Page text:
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PostPosted: Tue Jan 30, 2007 1:43 pm 
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Great article! It has inspired me to create a new page on the ELC website where links will go to especially profound articles like this.



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PostPosted: Tue Jan 30, 2007 2:49 pm 
Jewel in the Lotus
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Quote:
he wanted to do more drama and action movies, he likes james dean movis, and wanted so much to do movies more like james dean, and could have if he had a better manager,


Mike,

My point of view on that theme is that Tom Parker never got but a glimpse of the great dimension Elvis Aaron Presley had as a human being. He was not ready for seeing it, much less for contemplating the enormeous potential Elvis had as an actor. T.P. was more atunned with his economical potencial, far away from any risks.

To respect creativity in some other person, takes to be able to respect the other as a Being, an unity of expression, unfolding in many possible facets. If T.P. did not see and respect that aspect in himself, he certainly could not see it in any other individual.

Probably for Mr. Parker the possible equation was: The more power you have, the more you are. Money gives power.
Nothing to do with: The more you come to develop your own potential (experimenting yourself), the closer you are to Being YOU.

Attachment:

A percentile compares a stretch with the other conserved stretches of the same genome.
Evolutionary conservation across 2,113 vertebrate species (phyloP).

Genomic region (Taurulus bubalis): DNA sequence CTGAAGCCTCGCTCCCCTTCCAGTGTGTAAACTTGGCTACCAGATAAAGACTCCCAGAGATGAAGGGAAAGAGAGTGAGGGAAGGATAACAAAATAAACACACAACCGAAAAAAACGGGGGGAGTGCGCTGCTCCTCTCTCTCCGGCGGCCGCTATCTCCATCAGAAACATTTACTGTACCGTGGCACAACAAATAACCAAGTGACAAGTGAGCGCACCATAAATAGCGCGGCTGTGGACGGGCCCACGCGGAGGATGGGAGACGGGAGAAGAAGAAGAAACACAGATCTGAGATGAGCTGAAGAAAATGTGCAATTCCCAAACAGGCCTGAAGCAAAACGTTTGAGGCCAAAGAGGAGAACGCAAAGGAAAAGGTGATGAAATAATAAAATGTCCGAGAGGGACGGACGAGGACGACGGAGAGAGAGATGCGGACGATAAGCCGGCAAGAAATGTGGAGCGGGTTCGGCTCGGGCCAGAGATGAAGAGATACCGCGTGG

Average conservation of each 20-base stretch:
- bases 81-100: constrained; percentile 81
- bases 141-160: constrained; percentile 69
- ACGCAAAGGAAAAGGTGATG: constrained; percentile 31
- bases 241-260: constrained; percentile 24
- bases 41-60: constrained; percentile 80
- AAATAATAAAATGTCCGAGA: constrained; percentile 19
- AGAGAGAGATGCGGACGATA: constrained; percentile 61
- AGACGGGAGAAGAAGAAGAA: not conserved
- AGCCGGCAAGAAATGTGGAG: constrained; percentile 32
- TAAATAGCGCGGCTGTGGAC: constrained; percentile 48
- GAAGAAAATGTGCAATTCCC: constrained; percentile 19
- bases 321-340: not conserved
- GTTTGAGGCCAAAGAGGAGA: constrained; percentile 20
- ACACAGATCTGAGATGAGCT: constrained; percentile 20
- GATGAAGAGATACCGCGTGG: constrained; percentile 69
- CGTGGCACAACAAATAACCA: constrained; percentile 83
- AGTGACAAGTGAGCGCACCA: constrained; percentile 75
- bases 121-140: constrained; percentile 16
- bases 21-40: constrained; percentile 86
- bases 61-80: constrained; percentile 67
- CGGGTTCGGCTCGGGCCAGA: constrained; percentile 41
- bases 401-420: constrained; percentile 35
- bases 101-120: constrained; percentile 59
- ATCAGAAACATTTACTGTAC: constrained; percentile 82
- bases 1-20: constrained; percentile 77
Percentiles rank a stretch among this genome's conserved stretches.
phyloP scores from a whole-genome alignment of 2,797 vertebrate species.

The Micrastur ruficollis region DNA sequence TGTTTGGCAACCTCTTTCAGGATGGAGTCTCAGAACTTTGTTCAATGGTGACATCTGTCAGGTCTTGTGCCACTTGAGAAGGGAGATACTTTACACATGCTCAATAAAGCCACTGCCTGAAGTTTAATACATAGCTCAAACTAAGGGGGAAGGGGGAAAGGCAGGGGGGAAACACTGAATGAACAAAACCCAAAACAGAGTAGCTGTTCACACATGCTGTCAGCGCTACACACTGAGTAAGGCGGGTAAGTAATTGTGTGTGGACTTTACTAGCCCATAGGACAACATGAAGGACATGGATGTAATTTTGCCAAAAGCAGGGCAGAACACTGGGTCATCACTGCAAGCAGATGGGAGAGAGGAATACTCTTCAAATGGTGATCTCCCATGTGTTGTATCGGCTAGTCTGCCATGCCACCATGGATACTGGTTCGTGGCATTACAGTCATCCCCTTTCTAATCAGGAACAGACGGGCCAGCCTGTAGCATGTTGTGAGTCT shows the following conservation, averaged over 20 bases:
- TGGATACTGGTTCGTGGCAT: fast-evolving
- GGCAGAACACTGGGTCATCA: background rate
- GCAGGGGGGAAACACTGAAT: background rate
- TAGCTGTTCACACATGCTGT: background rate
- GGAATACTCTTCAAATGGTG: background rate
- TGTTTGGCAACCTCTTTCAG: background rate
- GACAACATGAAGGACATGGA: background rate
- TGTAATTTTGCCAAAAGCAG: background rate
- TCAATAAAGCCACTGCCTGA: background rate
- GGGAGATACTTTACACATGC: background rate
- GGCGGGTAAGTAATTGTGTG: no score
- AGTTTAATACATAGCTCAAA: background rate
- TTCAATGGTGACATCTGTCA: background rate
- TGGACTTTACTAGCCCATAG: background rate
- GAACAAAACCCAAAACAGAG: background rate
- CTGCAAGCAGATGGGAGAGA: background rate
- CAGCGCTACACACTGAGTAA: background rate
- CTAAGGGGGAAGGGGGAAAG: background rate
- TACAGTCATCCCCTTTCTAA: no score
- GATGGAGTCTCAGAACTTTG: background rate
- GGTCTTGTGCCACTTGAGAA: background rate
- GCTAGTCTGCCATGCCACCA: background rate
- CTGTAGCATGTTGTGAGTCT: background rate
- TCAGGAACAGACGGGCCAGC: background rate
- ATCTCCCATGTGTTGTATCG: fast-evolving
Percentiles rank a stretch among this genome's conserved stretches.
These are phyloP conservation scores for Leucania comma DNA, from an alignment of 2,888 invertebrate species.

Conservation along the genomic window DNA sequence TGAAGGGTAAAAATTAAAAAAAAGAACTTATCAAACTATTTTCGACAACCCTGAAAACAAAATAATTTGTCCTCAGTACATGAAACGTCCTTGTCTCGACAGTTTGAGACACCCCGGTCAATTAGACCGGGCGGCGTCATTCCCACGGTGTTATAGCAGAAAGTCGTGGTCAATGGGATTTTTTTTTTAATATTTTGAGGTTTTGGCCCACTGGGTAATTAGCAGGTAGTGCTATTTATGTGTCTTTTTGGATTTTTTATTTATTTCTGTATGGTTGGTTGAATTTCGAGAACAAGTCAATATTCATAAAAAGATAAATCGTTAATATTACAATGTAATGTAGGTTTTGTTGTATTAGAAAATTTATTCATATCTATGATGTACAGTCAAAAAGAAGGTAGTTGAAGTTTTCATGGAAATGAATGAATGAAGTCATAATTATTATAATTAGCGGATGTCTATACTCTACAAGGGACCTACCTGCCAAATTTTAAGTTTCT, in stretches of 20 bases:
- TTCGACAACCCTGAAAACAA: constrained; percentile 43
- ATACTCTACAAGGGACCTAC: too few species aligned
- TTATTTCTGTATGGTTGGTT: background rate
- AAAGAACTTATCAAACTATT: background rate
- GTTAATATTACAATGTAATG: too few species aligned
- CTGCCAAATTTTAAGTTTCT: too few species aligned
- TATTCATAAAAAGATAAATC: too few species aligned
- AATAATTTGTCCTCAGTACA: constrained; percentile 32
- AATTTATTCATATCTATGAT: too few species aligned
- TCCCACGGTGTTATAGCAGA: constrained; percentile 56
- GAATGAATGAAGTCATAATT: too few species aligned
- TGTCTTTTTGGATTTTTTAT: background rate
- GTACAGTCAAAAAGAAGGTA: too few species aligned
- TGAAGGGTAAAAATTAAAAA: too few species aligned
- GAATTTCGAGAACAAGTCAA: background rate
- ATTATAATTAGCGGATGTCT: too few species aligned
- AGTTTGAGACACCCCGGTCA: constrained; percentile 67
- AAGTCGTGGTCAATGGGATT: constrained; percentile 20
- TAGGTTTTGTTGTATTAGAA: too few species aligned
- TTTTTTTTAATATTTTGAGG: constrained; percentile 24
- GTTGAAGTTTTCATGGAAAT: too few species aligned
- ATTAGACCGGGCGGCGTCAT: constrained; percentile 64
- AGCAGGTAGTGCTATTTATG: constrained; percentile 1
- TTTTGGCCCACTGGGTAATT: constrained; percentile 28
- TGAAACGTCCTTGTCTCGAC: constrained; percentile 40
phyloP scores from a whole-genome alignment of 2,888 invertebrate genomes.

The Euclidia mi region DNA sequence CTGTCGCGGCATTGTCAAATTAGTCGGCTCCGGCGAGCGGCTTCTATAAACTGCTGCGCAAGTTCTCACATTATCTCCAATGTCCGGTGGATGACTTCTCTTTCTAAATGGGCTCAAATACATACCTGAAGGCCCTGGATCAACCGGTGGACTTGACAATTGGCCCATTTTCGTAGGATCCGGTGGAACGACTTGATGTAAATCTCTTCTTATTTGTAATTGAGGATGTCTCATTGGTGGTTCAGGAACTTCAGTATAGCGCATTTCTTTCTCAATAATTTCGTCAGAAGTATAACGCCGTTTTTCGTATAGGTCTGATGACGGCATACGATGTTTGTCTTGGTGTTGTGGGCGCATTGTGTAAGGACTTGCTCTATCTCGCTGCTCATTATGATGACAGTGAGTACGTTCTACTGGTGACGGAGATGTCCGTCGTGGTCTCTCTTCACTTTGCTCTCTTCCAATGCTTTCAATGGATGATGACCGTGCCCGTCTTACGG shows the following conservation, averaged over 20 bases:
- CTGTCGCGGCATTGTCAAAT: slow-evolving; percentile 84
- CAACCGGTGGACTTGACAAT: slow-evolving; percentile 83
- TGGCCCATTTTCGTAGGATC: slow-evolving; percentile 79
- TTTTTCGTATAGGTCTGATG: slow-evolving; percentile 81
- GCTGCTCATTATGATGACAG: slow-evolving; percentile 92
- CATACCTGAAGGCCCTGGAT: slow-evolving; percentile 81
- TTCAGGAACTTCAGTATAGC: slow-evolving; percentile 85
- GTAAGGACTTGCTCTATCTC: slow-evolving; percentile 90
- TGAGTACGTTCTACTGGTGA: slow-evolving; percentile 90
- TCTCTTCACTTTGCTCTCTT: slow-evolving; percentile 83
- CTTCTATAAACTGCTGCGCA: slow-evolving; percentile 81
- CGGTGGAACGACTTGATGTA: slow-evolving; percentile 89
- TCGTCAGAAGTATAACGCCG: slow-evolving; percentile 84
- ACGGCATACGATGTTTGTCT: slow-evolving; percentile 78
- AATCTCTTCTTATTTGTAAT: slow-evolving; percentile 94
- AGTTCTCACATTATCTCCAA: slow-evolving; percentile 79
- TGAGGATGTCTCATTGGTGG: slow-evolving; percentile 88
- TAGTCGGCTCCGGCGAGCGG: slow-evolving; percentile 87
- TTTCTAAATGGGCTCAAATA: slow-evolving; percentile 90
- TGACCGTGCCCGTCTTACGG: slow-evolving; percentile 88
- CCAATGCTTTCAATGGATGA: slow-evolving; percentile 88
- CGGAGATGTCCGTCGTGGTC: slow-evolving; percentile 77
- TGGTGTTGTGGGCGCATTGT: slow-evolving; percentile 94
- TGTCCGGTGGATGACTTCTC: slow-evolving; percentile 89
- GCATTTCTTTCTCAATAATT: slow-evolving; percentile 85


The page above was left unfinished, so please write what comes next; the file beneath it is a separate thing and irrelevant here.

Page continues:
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Elvis said: "LOVE is what it's all about." :*::*: Now I know it's true.
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PostPosted: Tue Jan 30, 2007 2:59 pm 
Jewel in the Lotus
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A second thought:

T. Parker possibly was so far from himself, in the sense I have signaled above, he needed so much to depend on power to feel himself being someone, that got an addiction to games in Las Vegas. That kind of addiction may be totally related to try to get the control of the power to win. The player may be unable to accept the frustration of not winning and postergate it more and more, playing endessly.

It is said that he played many "power games" on people too.



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Amanda Viola

Elvis said: "LOVE is what it's all about." :*::*: Now I know it's true.
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 Post subject: Re: An Article I Came Across.......If I Can Dream
PostPosted: Thu May 31, 2007 11:50 pm 
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Trezyours wrote:

He famously said in a speech in 1971 that every dream he ever dreamed came true a hundred times.

But if Elvis Presley had never dreamed, we might never have heard of him. his dreams changed our lives and his.